SASKATOON -- A local author is aiming to pass down Métis culture and traditions through the publishing of his children’s books.

"All of them are to help children make sense of the world," said Métis author Wilfred Burton.

Burton began teaching in 1979, and noticed his students were more interested in learning stories about local people and history.

"I just found that their voices were so much more engaging than the voices of, sort of mainstream library books that they couldn't relate to, just as I couldn't relate to the books when I was growing up."

Burton now integrates different aspects of Métis culture, tradition, and history into all of his writing, with his first book ‘The Fiddle Dancer’ getting published in 2007.

"Some of the other stories I write are from personal experience, my own family's stories, as in the Fiddle Dancer series. Some of them are just tidbits or ideas that have emerged and I go ‘oh that would make a really good kid's story,'" he said.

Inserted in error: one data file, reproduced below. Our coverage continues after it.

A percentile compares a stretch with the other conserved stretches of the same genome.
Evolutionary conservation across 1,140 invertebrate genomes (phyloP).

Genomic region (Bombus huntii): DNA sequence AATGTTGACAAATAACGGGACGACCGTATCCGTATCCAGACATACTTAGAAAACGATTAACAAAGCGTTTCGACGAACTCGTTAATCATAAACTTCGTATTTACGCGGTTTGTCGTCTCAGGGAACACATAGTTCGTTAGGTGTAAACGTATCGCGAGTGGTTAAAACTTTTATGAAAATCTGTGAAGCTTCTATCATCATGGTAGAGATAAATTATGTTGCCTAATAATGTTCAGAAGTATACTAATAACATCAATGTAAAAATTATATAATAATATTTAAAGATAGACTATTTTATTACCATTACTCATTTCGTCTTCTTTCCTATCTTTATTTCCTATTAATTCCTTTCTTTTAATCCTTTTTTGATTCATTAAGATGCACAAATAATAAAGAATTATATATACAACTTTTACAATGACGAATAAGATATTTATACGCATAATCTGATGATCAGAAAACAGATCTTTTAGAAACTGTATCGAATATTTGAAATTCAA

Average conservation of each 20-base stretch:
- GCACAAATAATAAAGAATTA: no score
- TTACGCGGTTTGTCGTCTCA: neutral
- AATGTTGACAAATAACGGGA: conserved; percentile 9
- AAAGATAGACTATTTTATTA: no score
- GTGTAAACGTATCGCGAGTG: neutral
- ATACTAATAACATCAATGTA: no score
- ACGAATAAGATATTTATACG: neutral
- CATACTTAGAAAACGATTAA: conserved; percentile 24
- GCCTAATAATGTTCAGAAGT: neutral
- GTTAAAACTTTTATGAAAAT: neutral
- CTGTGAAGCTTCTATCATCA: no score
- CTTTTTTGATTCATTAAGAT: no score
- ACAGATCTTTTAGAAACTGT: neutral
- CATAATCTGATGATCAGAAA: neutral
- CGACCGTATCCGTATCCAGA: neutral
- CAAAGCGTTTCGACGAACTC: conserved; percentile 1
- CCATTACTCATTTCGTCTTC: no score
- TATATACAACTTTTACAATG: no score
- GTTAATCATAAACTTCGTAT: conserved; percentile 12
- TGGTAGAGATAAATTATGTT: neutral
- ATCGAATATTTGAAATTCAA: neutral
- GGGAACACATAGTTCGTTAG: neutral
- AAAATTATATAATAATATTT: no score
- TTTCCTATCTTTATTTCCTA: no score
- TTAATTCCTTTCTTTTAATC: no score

His books are published by the Gabriel Dumont Institute (GDI), whose mission is to promote the renewal and development of Métis culture.

"We get our books into many libraries like across the province, even across Canada," said GDI curriculum developer David Morin.

“We know that there's a lack of diversity in libraries, and so by creating this work and filling those bookshelves in those classrooms the children can see themselves, and that's very empowering.”

Samson LaMontagne teaches Michif at St. Michael’s Community School in Saskatoon, the traditional language some Métis spoke.

LaMontagne says Michif is best described as a combination of French nouns and Cree verbs.

LaMontagne, who is also a Métis education program leader with Greater Saskatoon Catholic Schools, says he sees firsthand the impact the books can have on children.

"It's great to hear them retell stories that they've heard, or to say Michif words that might be incorporated into the stories as well, because language is very much a big part of culture,” he said.

"It's awesome to have authors and our knowledge keepers to step up and write these stories and make them available for teachers to use," LaMontagne said

Burton hopes his work helps introduces Métis culture and language to a new generation.

“It's critically important that we teach our ways so that they can continue on,” he said.

“What best way is to teach young kids, and then they'll teach their kids and so on, and it will perpetuate the culture, hopefully indefinitely.”